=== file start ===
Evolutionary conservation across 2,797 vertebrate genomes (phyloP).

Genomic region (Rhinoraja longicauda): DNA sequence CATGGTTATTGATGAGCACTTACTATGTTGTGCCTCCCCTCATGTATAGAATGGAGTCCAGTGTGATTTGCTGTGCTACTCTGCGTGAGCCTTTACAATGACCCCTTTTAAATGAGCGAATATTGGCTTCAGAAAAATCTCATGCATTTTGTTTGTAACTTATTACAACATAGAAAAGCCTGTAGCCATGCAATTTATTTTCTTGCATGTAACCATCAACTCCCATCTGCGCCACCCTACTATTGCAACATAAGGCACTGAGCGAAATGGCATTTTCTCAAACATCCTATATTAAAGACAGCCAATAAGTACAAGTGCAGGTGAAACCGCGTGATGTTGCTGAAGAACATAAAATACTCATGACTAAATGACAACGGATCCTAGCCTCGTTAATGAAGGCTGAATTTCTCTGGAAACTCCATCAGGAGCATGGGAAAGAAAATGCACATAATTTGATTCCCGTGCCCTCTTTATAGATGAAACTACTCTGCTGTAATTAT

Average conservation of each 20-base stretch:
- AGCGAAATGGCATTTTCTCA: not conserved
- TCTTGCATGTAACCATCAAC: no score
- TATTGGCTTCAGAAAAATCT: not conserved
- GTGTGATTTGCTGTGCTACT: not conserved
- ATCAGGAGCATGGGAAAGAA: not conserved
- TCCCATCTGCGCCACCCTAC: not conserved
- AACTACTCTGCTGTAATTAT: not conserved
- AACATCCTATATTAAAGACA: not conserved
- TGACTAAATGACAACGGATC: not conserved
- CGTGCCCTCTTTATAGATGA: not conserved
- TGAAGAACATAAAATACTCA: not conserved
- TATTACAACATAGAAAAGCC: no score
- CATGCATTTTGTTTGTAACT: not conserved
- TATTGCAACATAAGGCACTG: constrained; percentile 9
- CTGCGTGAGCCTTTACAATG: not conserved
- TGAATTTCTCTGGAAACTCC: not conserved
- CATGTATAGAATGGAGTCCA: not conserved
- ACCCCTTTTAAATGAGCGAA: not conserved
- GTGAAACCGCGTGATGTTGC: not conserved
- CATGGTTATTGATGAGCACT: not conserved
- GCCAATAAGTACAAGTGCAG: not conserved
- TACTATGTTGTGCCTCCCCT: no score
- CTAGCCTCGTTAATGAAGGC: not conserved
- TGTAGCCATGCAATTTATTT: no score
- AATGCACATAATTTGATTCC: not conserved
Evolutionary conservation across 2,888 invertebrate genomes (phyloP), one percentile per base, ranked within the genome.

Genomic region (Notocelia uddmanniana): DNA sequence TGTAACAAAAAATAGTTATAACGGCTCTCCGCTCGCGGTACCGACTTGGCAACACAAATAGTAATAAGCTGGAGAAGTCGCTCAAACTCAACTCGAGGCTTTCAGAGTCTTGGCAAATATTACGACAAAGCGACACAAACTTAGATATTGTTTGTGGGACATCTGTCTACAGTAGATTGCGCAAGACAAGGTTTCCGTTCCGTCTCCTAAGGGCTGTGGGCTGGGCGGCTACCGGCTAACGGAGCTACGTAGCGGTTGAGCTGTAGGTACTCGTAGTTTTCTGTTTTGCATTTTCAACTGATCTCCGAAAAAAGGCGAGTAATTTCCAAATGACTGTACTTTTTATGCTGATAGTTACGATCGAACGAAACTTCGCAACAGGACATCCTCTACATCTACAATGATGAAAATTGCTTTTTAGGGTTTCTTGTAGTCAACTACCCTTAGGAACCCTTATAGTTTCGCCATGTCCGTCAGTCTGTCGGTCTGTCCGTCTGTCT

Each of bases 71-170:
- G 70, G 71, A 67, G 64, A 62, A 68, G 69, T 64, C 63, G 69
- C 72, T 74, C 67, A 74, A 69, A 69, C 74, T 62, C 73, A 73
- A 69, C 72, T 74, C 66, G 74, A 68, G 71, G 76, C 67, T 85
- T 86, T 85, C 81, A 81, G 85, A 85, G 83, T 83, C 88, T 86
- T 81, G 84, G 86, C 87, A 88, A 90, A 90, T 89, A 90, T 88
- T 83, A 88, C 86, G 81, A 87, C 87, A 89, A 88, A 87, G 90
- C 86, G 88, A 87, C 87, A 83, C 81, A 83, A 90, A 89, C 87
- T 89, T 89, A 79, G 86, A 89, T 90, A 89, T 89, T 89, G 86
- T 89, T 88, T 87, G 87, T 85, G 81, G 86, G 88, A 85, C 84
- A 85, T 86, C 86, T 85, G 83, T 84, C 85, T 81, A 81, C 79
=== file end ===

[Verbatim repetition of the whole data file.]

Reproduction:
Evolutionary conservation across 2,797 vertebrate genomes (phyloP).

Genomic region (Rhinoraja longicauda): DNA sequence CATGGTTATTGATGAGCACTTACTATGTTGTGCCTCCCCTCATGTATAGAATGGAGTCCAGTGTGATTTGCTGTGCTACTCTGCGTGAGCCTTTACAATGACCCCTTTTAAATGAGCGAATATTGGCTTCAGAAAAATCTCATGCATTTTGTTTGTAACTTATTACAACATAGAAAAGCCTGTAGCCATGCAATTTATTTTCTTGCATGTAACCATCAACTCCCATCTGCGCCACCCTACTATTGCAACATAAGGCACTGAGCGAAATGGCATTTTCTCAAACATCCTATATTAAAGACAGCCAATAAGTACAAGTGCAGGTGAAACCGCGTGATGTTGCTGAAGAACATAAAATACTCATGACTAAATGACAACGGATCCTAGCCTCGTTAATGAAGGCTGAATTTCTCTGGAAACTCCATCAGGAGCATGGGAAAGAAAATGCACATAATTTGATTCCCGTGCCCTCTTTATAGATGAAACTACTCTGCTGTAATTAT

Average conservation of each 20-base stretch:
- AGCGAAATGGCATTTTCTCA: not conserved
- TCTTGCATGTAACCATCAAC: no score
- TATTGGCTTCAGAAAAATCT: not conserved
- GTGTGATTTGCTGTGCTACT: not conserved
- ATCAGGAGCATGGGAAAGAA: not conserved
- TCCCATCTGCGCCACCCTAC: not conserved
- AACTACTCTGCTGTAATTAT: not conserved
- AACATCCTATATTAAAGACA: not conserved
- TGACTAAATGACAACGGATC: not conserved
- CGTGCCCTCTTTATAGATGA: not conserved
- TGAAGAACATAAAATACTCA: not conserved
- TATTACAACATAGAAAAGCC: no score
- CATGCATTTTGTTTGTAACT: not conserved
- TATTGCAACATAAGGCACTG: constrained; percentile 9
- CTGCGTGAGCCTTTACAATG: not conserved
- TGAATTTCTCTGGAAACTCC: not conserved
- CATGTATAGAATGGAGTCCA: not conserved
- ACCCCTTTTAAATGAGCGAA: not conserved
- GTGAAACCGCGTGATGTTGC: not conserved
- CATGGTTATTGATGAGCACT: not conserved
- GCCAATAAGTACAAGTGCAG: not conserved
- TACTATGTTGTGCCTCCCCT: no score
- CTAGCCTCGTTAATGAAGGC: not conserved
- TGTAGCCATGCAATTTATTT: no score
- AATGCACATAATTTGATTCC: not conserved
Evolutionary conservation across 2,888 invertebrate genomes (phyloP), one percentile per base, ranked within the genome.

Genomic region (Notocelia uddmanniana): DNA sequence TGTAACAAAAAATAGTTATAACGGCTCTCCGCTCGCGGTACCGACTTGGCAACACAAATAGTAATAAGCTGGAGAAGTCGCTCAAACTCAACTCGAGGCTTTCAGAGTCTTGGCAAATATTACGACAAAGCGACACAAACTTAGATATTGTTTGTGGGACATCTGTCTACAGTAGATTGCGCAAGACAAGGTTTCCGTTCCGTCTCCTAAGGGCTGTGGGCTGGGCGGCTACCGGCTAACGGAGCTACGTAGCGGTTGAGCTGTAGGTACTCGTAGTTTTCTGTTTTGCATTTTCAACTGATCTCCGAAAAAAGGCGAGTAATTTCCAAATGACTGTACTTTTTATGCTGATAGTTACGATCGAACGAAACTTCGCAACAGGACATCCTCTACATCTACAATGATGAAAATTGCTTTTTAGGGTTTCTTGTAGTCAACTACCCTTAGGAACCCTTATAGTTTCGCCATGTCCGTCAGTCTGTCGGTCTGTCCGTCTGTCT

Each of bases 71-170:
- G 70, G 71, A 67, G 64, A 62, A 68, G 69, T 64, C 63, G 69
- C 72, T 74, C 67, A 74, A 69, A 69, C 74, T 62, C 73, A 73
- A 69, C 72, T 74, C 66, G 74, A 68, G 71, G 76, C 67, T 85
- T 86, T 85, C 81, A 81, G 85, A 85, G 83, T 83, C 88, T 86
- T 81, G 84, G 86, C 87, A 88, A 90, A 90, T 89, A 90, T 88
- T 83, A 88, C 86, G 81, A 87, C 87, A 89, A 88, A 87, G 90
- C 86, G 88, A 87, C 87, A 83, C 81, A 83, A 90, A 89, C 87
- T 89, T 89, A 79, G 86, A 89, T 90, A 89, T 89, T 89, G 86
- T 89, T 88, T 87, G 87, T 85, G 81, G 86, G 88, A 85, C 84
- A 85, T 86, C 86, T 85, G 83, T 84, C 85, T 81, A 81, C 79